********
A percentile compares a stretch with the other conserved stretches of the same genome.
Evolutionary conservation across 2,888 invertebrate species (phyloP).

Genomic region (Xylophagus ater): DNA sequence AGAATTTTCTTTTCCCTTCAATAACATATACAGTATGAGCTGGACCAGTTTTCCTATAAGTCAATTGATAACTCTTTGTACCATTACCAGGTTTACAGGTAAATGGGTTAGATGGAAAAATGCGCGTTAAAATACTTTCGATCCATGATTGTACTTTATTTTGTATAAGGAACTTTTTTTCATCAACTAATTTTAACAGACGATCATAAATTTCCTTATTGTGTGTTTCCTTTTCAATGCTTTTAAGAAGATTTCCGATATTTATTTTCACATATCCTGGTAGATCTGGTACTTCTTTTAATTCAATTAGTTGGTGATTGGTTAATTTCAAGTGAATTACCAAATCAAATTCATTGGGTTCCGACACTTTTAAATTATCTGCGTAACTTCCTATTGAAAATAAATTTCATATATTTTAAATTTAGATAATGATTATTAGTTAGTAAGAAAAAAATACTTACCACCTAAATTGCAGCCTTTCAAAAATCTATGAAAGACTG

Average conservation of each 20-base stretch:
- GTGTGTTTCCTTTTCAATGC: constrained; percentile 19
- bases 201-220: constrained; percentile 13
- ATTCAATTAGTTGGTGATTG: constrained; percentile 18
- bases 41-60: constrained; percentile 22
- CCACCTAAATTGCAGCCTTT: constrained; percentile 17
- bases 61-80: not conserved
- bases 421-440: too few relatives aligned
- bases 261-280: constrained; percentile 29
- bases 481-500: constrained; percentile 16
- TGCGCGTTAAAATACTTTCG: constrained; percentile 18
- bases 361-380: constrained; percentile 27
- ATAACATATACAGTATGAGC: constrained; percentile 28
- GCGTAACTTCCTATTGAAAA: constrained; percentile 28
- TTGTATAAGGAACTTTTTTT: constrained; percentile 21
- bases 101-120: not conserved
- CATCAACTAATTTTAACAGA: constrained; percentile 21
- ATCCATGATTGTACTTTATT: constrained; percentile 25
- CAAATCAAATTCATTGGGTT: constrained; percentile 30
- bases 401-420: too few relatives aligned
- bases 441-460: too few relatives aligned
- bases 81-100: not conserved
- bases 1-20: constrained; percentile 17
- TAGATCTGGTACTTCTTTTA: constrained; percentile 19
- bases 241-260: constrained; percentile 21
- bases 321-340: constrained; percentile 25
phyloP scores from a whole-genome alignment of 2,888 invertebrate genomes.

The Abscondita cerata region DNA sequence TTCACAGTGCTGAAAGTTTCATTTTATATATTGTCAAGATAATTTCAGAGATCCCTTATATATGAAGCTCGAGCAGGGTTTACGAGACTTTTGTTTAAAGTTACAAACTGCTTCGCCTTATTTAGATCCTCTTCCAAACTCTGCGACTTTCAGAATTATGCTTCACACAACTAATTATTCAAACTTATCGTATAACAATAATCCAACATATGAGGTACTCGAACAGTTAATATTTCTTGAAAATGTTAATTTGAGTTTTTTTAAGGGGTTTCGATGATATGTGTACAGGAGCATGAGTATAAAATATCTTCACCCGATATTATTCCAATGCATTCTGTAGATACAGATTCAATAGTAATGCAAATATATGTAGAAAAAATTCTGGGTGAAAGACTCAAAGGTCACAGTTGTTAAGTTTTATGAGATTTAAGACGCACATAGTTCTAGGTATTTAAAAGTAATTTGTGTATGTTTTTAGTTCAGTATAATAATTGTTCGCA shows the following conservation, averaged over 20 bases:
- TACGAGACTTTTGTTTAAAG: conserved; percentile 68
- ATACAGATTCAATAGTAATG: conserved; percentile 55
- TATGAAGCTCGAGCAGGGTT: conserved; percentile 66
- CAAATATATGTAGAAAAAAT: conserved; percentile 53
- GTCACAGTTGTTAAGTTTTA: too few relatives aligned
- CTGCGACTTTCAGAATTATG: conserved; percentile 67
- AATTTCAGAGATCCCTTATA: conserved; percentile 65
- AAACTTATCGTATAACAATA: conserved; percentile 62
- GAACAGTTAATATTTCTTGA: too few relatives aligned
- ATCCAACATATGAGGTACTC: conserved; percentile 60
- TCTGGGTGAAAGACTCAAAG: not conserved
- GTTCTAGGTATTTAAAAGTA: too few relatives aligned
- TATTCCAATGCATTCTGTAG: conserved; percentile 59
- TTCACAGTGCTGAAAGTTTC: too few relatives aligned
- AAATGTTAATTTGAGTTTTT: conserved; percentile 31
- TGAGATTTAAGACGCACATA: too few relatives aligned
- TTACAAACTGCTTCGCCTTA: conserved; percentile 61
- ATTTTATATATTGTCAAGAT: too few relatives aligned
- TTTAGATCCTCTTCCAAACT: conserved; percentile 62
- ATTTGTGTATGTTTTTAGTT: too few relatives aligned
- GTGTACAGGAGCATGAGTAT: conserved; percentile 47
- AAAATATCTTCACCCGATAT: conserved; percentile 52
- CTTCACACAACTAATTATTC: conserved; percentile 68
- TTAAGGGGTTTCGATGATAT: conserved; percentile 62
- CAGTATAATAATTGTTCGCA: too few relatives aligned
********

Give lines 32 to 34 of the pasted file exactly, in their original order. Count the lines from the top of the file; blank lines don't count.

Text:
- TACGAGACTTTTGTTTAAAG: conserved; percentile 68
- ATACAGATTCAATAGTAATG: conserved; percentile 55
- TATGAAGCTCGAGCAGGGTT: conserved; percentile 66